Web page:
Me and Dave, being from the East Coast, we have a lot of friends that all moved out West to work. Even bigger than that, going across seas for a couple weeks. It just affects a lot of our close friends and families. We started writing the song and it really just came to be. Like, okay, we know where this is going now. And then we reached out on Facebook and [asked] if you work away, let us know what your name is, what you’re doing and where you’re from. I think it adds a really personal touch to it.

You’ve toured a long time now. Does that wear on you now?

Definitely. Definitely. I’m laying in the bed right now. We were up to like six in the morning partying on the tour bus. It’s not something I can do 12 months a year, I’ll tell you that. We usually tour a straight tour, we might do two tours in a year. We do one for six weeks, and then we do one September or October for two weeks. And then it’s a lot of one offs … Some artists just live on the road. They just don’t go home. That’s just not the life I’m trying [to live.] I want to be home around my kids and stuff and have a lot of time and things. Just try to balance it out and keep it not consistently touring.

You’ve got Snoop Dogg and DJ Premier on this album. That’s awesome. How did that come about?

Snoop, we played some shows over the years together but we didn’t really know each other. But our management had connections. When he ended up coming here to shoot ‘Trailer Park Boys’ last June, we tracked him down. Where they were shooting was like 20 minutes from my house. We ended up bringing a small studio to his hotel, set it up and did the sound in his hotel.

So what about Premier? Because DJ Premier is like hip-hop royalty basically.

Straight up, man. ‘Moment of Truth,’ Gang Starr, all that stuff is what I grew up on. I had the song (‘Filthy’) done and I knew I wanted cuts on the sound like an old school hip-hop ’90s rap. My brother (rapper Mike Boyd) actually said, ‘Hey you should reach out to Primo.’ I said, ‘Yeah, that would be crazy.’ Started connecting the dots in my head. Well, I’ve got a good relationship with Royce da 5’9 and his manager, and they work with Primo. They have a group together. So I just reached out and he’s like, ‘Man, send me the sound.’ Sent him the sound and then Primo called me, just on the phone two or three days out of the blue, and he’s like, ‘Hey it’s Primo. Got your track, man. Feel it. What do you want to do?’ I was just like, wow, okay.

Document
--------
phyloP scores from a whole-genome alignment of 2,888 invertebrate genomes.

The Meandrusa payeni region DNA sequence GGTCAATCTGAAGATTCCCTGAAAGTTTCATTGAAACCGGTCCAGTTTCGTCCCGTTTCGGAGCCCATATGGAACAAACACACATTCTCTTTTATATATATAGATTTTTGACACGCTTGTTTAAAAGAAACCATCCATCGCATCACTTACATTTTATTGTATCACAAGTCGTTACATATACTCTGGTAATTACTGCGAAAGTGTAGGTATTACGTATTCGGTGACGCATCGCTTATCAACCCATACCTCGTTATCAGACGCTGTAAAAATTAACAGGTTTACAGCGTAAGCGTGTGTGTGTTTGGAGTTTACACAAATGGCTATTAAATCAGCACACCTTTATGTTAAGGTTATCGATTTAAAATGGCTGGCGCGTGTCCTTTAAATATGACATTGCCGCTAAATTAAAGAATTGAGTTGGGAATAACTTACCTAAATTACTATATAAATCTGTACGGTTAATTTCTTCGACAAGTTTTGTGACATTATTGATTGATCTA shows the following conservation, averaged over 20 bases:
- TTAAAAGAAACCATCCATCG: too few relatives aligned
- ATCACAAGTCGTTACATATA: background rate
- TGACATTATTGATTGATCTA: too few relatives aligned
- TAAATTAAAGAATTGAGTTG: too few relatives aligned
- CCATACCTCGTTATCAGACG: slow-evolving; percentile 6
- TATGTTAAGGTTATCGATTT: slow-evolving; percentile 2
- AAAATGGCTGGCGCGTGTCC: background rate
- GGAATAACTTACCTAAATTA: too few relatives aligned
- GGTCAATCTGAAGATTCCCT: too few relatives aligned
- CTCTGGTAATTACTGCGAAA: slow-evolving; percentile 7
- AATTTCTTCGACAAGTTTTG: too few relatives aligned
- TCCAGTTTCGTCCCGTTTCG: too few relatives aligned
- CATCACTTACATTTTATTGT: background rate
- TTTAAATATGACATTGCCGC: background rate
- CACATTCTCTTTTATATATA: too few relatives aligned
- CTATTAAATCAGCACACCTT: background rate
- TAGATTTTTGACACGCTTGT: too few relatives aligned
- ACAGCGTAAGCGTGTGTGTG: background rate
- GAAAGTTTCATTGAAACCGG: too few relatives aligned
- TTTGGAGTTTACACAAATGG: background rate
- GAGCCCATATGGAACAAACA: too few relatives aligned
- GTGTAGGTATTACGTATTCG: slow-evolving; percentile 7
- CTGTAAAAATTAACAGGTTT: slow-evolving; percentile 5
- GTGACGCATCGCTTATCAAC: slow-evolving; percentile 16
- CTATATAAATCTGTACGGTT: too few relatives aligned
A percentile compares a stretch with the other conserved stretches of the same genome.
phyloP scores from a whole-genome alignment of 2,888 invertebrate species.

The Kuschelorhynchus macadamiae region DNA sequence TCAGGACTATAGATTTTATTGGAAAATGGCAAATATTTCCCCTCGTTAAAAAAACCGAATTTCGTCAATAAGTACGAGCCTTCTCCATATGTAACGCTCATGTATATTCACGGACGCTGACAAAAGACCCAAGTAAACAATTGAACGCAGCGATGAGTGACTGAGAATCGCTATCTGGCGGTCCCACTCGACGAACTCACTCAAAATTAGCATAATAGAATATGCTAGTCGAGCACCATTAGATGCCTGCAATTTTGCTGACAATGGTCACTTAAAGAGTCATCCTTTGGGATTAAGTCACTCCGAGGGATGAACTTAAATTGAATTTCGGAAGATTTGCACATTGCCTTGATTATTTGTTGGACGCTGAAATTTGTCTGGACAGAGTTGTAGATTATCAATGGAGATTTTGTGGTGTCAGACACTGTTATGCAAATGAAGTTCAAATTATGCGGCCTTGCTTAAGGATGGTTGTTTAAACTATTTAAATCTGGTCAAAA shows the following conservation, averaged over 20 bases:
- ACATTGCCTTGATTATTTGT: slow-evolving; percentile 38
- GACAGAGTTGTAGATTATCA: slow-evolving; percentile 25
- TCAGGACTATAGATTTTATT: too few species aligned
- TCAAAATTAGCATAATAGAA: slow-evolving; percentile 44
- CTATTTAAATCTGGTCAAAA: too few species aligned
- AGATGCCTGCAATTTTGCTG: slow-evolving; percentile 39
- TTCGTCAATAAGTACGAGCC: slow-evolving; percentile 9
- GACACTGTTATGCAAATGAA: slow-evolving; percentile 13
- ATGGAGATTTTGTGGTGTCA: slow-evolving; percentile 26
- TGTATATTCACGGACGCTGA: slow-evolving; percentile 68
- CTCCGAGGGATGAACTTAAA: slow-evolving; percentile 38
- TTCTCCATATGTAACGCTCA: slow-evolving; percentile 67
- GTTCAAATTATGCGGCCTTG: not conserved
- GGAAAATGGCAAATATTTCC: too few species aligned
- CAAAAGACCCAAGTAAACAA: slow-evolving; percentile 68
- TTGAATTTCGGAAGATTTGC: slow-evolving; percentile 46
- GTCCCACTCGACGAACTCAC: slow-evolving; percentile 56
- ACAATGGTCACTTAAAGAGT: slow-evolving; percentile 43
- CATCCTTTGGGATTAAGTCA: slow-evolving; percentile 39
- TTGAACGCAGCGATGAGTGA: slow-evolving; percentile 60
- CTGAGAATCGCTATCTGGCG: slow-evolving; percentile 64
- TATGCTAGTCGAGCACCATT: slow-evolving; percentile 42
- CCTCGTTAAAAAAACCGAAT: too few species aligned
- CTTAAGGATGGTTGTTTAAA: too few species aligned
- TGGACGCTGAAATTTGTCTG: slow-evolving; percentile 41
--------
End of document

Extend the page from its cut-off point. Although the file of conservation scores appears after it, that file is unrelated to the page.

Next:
What’s that like? You pick up the phone and Primo’s like, hey let’s do this track.

It’s exactly what you think it was. I’m trying to play it up cool, like, ‘hey what’s up.’ But in my mind I’m like, ‘Primo’s calling!’ It was definitely surreal. It was cool just because it was that personal. Like, with Snoop it was more through managers, and then when we face to face we talked about it a bit. With Primo, he just picked up the phone and called me. It was cool.

Let’s just say hypothetically this is your last album. If you stick to that, are you happy with what you’ve done with your career?

Oh yeah. I’m good.

Do you think you’ve left a statement on Canadian rap or was that ever an intention for you?

It was at first. Definitely, when I first came in it was like, get respect from your peers, from the other MC’s you listen to, the other ones you work with. In the last verse of ‘Heavy Head,’ I say it is. Every thing I wanted to do, I did it and beyond. I’ve did a lot more than I ever thought I’d do. … I’m happy touring Canada. I’m very happy with my personal life. Obviously it would be great to win a Grammy or some shit like that, but I’m not down in the States grinding it out for six months in advance to make that happen. So it’s not that important to me.